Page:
For F-16 jets talks, Turkish delegation heads to US

A technical delegation from the Turkish Ministry of National Defense left for the United States to discuss the sale of F-16 fighter jets to Türkiye.

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On Monday, a Turkish military group left for the United States to discuss the sale of F-16 fighter jets to Türkiye.

“In order to expedite F-16 procurement and modernization, a technical delegation from the Ministry of National Defense traveled to the United States at the invitation of the United States to hold discussions,” the Turkish Defense Ministry stated in a statement.

The government stated that three sessions have thus far been held in Türkiye in December 2021, and in February and March of this year, respectively.

In October 2021, the Turkish government requested F-16s and modification kits. The $6 billion contract would include the delivery of 40 F-16 aircraft and modification kits for 79 of the Turkish Air Force’s existing warplanes.

After meeting with Turkish President Recep Tayyip Erdogan on the margins of the NATO summit in late June, US President Joe Biden stated at a news conference: “The F-16 should be sold to Turkey. This was my position in December, and it has not altered since then. We have no interest in not selling them. We require congressional approval to get there, and I believe we will succeed.”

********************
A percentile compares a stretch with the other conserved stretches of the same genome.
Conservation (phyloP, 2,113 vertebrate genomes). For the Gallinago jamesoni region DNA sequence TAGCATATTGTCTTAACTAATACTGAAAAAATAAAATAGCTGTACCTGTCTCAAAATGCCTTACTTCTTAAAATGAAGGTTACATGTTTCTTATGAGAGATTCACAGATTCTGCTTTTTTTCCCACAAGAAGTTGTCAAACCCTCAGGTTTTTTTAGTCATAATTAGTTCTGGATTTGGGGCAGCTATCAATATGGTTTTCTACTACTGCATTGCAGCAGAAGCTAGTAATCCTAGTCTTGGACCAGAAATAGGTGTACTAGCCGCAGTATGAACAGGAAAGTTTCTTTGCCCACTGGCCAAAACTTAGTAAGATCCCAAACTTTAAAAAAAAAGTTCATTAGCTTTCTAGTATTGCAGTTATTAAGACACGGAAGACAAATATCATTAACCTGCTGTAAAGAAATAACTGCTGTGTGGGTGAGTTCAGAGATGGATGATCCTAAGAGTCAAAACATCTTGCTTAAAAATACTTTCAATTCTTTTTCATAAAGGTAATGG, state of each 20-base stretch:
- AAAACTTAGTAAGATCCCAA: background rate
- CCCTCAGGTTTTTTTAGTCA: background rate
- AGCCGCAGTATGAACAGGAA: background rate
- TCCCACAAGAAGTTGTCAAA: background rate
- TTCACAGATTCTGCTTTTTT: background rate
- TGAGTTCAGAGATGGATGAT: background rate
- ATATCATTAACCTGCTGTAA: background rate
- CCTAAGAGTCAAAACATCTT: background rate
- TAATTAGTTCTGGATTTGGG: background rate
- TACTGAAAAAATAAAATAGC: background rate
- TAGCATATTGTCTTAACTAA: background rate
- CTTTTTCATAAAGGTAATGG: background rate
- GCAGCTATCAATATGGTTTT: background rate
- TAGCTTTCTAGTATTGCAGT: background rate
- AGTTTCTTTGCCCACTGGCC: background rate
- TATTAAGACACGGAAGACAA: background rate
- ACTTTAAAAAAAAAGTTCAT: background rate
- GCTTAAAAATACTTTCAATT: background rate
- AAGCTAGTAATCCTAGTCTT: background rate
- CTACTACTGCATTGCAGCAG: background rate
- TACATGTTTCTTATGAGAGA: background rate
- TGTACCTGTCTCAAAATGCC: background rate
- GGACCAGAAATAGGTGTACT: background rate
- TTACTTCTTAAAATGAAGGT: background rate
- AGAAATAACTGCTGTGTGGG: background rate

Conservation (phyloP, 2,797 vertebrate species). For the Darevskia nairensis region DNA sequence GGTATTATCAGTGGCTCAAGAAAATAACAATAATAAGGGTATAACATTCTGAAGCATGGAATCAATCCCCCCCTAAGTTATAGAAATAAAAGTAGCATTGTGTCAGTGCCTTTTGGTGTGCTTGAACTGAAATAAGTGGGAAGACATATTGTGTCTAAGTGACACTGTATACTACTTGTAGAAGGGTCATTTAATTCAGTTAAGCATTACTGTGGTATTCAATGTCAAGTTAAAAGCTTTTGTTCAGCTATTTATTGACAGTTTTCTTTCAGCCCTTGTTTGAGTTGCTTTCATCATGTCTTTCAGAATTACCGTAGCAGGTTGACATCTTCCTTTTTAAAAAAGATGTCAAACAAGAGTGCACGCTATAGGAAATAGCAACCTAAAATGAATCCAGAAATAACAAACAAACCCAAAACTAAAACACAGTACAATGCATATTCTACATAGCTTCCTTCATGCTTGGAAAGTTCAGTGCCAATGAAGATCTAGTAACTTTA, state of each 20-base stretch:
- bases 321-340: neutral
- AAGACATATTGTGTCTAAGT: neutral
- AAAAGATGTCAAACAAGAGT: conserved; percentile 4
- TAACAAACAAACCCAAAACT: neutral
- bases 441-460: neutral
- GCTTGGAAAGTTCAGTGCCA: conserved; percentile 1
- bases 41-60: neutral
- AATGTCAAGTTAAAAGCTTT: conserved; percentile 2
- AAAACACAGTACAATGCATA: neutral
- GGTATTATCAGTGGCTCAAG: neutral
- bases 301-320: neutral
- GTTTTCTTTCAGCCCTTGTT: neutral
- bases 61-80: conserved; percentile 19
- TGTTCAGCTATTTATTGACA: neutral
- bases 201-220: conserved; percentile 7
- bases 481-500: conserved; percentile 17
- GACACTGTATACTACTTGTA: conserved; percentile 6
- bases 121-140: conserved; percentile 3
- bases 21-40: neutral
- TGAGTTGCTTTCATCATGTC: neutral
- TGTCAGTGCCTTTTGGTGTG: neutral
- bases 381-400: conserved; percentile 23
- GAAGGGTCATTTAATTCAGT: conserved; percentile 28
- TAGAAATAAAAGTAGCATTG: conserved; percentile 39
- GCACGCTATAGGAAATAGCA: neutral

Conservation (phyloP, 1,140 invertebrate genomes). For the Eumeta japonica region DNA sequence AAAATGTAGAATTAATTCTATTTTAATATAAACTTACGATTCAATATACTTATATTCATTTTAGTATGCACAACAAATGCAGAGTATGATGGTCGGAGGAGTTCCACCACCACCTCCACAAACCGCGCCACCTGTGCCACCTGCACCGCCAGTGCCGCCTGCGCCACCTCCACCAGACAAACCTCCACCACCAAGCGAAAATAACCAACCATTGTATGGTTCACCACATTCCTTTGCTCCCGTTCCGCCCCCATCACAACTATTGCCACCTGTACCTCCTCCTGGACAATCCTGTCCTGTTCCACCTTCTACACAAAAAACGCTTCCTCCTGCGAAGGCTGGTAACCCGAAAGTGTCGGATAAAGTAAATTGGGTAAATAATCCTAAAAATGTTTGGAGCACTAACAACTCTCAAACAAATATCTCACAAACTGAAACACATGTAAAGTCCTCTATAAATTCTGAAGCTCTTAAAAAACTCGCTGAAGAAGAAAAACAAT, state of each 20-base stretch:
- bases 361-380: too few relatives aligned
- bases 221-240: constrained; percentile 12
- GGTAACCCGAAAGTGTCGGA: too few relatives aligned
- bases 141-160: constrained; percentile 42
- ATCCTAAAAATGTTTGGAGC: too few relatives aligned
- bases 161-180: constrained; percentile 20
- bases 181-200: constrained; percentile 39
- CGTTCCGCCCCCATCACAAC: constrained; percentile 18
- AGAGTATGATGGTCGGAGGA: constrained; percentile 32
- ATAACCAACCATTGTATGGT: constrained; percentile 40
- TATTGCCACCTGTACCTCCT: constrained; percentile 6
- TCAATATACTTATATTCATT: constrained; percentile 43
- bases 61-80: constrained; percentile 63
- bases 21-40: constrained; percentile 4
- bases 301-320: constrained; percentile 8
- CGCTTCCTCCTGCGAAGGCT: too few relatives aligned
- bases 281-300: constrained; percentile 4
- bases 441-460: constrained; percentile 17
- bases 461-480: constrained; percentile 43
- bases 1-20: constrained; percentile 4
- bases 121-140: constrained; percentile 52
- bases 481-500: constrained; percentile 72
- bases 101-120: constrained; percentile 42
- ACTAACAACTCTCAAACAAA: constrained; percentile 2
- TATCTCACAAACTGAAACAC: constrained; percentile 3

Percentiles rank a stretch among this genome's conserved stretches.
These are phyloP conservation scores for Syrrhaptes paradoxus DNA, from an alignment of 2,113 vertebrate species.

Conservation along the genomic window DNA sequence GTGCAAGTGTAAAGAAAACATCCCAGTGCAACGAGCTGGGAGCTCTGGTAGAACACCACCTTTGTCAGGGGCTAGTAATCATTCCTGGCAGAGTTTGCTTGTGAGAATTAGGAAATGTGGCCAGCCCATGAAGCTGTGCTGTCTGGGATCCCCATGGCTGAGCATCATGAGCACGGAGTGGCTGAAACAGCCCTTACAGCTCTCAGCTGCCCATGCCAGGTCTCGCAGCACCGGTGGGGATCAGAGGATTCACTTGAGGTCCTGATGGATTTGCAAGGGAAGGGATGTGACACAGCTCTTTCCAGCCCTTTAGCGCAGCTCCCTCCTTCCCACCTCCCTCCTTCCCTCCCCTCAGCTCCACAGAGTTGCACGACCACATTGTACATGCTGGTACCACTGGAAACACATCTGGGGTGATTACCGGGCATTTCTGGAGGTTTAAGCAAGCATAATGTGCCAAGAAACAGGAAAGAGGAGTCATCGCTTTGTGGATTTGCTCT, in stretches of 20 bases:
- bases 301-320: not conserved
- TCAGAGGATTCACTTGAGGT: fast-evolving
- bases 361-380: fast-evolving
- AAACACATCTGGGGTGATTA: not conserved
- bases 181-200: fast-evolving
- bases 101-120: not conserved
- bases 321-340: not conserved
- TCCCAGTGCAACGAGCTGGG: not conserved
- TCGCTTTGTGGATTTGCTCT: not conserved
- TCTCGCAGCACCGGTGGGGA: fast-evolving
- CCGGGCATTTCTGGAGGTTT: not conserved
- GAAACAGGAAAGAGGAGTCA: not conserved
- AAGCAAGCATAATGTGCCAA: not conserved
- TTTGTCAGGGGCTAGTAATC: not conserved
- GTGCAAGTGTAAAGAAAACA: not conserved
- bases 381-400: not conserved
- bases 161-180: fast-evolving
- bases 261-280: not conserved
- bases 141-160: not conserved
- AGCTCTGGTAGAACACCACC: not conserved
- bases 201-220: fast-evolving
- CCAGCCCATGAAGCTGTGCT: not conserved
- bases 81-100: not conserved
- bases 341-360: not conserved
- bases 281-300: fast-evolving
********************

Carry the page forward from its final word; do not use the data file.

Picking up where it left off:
In July, however, the US House of Representatives passed legislation that creates a fresh obstacle for President Biden’s plan to sell F-16 fighter fighters to Türkiye. The amendment proposed by New Jersey representative Frank Pallone succeeded with significant support from Democrats and 60 votes from Republicans, 244-179.

It prohibits the sale or transfer of F-16s and modernization kits to Ankara unless President Biden certifies that the transfer is in the national interests of the United States and guarantees Congress that in the 120 days preceding the transfer, the Turkish government has not “violated the sovereignty of Greece, including through territorial overflights.”

Türkiye, for its part, made clear that the requirements pertaining to Greece are not “binding” and hoped that the United States would not fall for the legislators’ “game.”

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